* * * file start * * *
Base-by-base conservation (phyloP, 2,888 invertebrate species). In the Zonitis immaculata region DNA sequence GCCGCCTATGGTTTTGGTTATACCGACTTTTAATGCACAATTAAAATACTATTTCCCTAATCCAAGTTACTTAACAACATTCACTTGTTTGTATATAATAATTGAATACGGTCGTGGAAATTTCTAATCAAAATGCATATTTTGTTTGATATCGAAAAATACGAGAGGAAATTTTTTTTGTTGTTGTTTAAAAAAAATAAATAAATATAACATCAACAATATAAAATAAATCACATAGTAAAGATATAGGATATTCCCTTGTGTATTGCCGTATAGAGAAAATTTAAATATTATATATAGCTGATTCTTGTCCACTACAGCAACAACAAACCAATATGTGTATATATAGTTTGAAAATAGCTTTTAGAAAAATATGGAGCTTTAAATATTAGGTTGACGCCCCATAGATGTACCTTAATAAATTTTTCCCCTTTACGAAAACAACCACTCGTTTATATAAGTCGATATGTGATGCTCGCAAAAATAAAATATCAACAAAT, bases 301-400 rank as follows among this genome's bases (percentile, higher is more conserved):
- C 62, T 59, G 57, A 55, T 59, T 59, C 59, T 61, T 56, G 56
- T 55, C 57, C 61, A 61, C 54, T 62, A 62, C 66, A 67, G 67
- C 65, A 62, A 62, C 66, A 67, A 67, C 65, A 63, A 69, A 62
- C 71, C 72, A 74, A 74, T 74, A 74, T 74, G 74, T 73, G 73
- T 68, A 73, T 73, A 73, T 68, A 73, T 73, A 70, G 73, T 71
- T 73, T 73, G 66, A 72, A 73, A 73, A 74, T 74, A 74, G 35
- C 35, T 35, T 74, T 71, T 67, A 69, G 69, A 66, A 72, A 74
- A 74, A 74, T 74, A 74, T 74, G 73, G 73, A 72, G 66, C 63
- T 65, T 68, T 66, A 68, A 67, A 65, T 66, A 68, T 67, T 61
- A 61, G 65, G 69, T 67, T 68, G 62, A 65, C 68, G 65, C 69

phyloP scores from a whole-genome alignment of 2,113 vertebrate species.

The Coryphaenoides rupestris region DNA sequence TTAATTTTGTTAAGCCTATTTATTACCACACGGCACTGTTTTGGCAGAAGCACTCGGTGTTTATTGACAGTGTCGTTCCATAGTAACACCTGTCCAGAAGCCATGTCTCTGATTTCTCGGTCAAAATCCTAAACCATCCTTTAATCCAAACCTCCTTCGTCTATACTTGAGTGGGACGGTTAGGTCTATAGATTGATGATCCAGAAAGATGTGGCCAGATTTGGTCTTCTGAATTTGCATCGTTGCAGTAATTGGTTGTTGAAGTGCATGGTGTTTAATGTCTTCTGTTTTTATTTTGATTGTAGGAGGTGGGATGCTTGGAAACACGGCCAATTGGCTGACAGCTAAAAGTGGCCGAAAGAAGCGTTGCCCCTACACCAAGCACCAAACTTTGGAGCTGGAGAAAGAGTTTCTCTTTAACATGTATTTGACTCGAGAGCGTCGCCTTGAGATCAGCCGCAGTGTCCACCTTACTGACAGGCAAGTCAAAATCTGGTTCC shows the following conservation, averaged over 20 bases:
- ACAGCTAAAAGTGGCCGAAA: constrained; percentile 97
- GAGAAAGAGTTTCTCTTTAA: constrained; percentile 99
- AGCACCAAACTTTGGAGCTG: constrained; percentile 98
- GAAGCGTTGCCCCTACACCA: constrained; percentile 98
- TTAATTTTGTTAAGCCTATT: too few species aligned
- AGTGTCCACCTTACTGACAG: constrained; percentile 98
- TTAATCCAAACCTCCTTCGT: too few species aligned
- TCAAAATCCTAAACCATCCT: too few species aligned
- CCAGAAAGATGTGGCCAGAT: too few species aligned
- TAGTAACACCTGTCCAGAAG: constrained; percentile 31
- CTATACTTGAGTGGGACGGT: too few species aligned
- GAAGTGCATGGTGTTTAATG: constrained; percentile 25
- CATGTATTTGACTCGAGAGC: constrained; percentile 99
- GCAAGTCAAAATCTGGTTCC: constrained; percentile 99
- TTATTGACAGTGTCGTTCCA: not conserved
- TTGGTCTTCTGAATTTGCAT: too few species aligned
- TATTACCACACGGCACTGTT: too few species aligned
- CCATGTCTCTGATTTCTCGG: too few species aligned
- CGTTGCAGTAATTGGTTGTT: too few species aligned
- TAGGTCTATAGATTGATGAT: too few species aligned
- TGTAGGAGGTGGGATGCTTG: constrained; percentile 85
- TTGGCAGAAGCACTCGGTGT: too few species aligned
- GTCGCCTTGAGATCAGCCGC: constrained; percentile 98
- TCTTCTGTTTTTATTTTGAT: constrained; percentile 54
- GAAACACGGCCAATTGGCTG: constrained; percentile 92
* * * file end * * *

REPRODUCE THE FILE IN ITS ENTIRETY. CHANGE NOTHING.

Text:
Base-by-base conservation (phyloP, 2,888 invertebrate species). In the Zonitis immaculata region DNA sequence GCCGCCTATGGTTTTGGTTATACCGACTTTTAATGCACAATTAAAATACTATTTCCCTAATCCAAGTTACTTAACAACATTCACTTGTTTGTATATAATAATTGAATACGGTCGTGGAAATTTCTAATCAAAATGCATATTTTGTTTGATATCGAAAAATACGAGAGGAAATTTTTTTTGTTGTTGTTTAAAAAAAATAAATAAATATAACATCAACAATATAAAATAAATCACATAGTAAAGATATAGGATATTCCCTTGTGTATTGCCGTATAGAGAAAATTTAAATATTATATATAGCTGATTCTTGTCCACTACAGCAACAACAAACCAATATGTGTATATATAGTTTGAAAATAGCTTTTAGAAAAATATGGAGCTTTAAATATTAGGTTGACGCCCCATAGATGTACCTTAATAAATTTTTCCCCTTTACGAAAACAACCACTCGTTTATATAAGTCGATATGTGATGCTCGCAAAAATAAAATATCAACAAAT, bases 301-400 rank as follows among this genome's bases (percentile, higher is more conserved):
- C 62, T 59, G 57, A 55, T 59, T 59, C 59, T 61, T 56, G 56
- T 55, C 57, C 61, A 61, C 54, T 62, A 62, C 66, A 67, G 67
- C 65, A 62, A 62, C 66, A 67, A 67, C 65, A 63, A 69, A 62
- C 71, C 72, A 74, A 74, T 74, A 74, T 74, G 74, T 73, G 73
- T 68, A 73, T 73, A 73, T 68, A 73, T 73, A 70, G 73, T 71
- T 73, T 73, G 66, A 72, A 73, A 73, A 74, T 74, A 74, G 35
- C 35, T 35, T 74, T 71, T 67, A 69, G 69, A 66, A 72, A 74
- A 74, A 74, T 74, A 74, T 74, G 73, G 73, A 72, G 66, C 63
- T 65, T 68, T 66, A 68, A 67, A 65, T 66, A 68, T 67, T 61
- A 61, G 65, G 69, T 67, T 68, G 62, A 65, C 68, G 65, C 69

phyloP scores from a whole-genome alignment of 2,113 vertebrate species.

The Coryphaenoides rupestris region DNA sequence TTAATTTTGTTAAGCCTATTTATTACCACACGGCACTGTTTTGGCAGAAGCACTCGGTGTTTATTGACAGTGTCGTTCCATAGTAACACCTGTCCAGAAGCCATGTCTCTGATTTCTCGGTCAAAATCCTAAACCATCCTTTAATCCAAACCTCCTTCGTCTATACTTGAGTGGGACGGTTAGGTCTATAGATTGATGATCCAGAAAGATGTGGCCAGATTTGGTCTTCTGAATTTGCATCGTTGCAGTAATTGGTTGTTGAAGTGCATGGTGTTTAATGTCTTCTGTTTTTATTTTGATTGTAGGAGGTGGGATGCTTGGAAACACGGCCAATTGGCTGACAGCTAAAAGTGGCCGAAAGAAGCGTTGCCCCTACACCAAGCACCAAACTTTGGAGCTGGAGAAAGAGTTTCTCTTTAACATGTATTTGACTCGAGAGCGTCGCCTTGAGATCAGCCGCAGTGTCCACCTTACTGACAGGCAAGTCAAAATCTGGTTCC shows the following conservation, averaged over 20 bases:
- ACAGCTAAAAGTGGCCGAAA: constrained; percentile 97
- GAGAAAGAGTTTCTCTTTAA: constrained; percentile 99
- AGCACCAAACTTTGGAGCTG: constrained; percentile 98
- GAAGCGTTGCCCCTACACCA: constrained; percentile 98
- TTAATTTTGTTAAGCCTATT: too few species aligned
- AGTGTCCACCTTACTGACAG: constrained; percentile 98
- TTAATCCAAACCTCCTTCGT: too few species aligned
- TCAAAATCCTAAACCATCCT: too few species aligned
- CCAGAAAGATGTGGCCAGAT: too few species aligned
- TAGTAACACCTGTCCAGAAG: constrained; percentile 31
- CTATACTTGAGTGGGACGGT: too few species aligned
- GAAGTGCATGGTGTTTAATG: constrained; percentile 25
- CATGTATTTGACTCGAGAGC: constrained; percentile 99
- GCAAGTCAAAATCTGGTTCC: constrained; percentile 99
- TTATTGACAGTGTCGTTCCA: not conserved
- TTGGTCTTCTGAATTTGCAT: too few species aligned
- TATTACCACACGGCACTGTT: too few species aligned
- CCATGTCTCTGATTTCTCGG: too few species aligned
- CGTTGCAGTAATTGGTTGTT: too few species aligned
- TAGGTCTATAGATTGATGAT: too few species aligned
- TGTAGGAGGTGGGATGCTTG: constrained; percentile 85
- TTGGCAGAAGCACTCGGTGT: too few species aligned
- GTCGCCTTGAGATCAGCCGC: constrained; percentile 98
- TCTTCTGTTTTTATTTTGAT: constrained; percentile 54
- GAAACACGGCCAATTGGCTG: constrained; percentile 92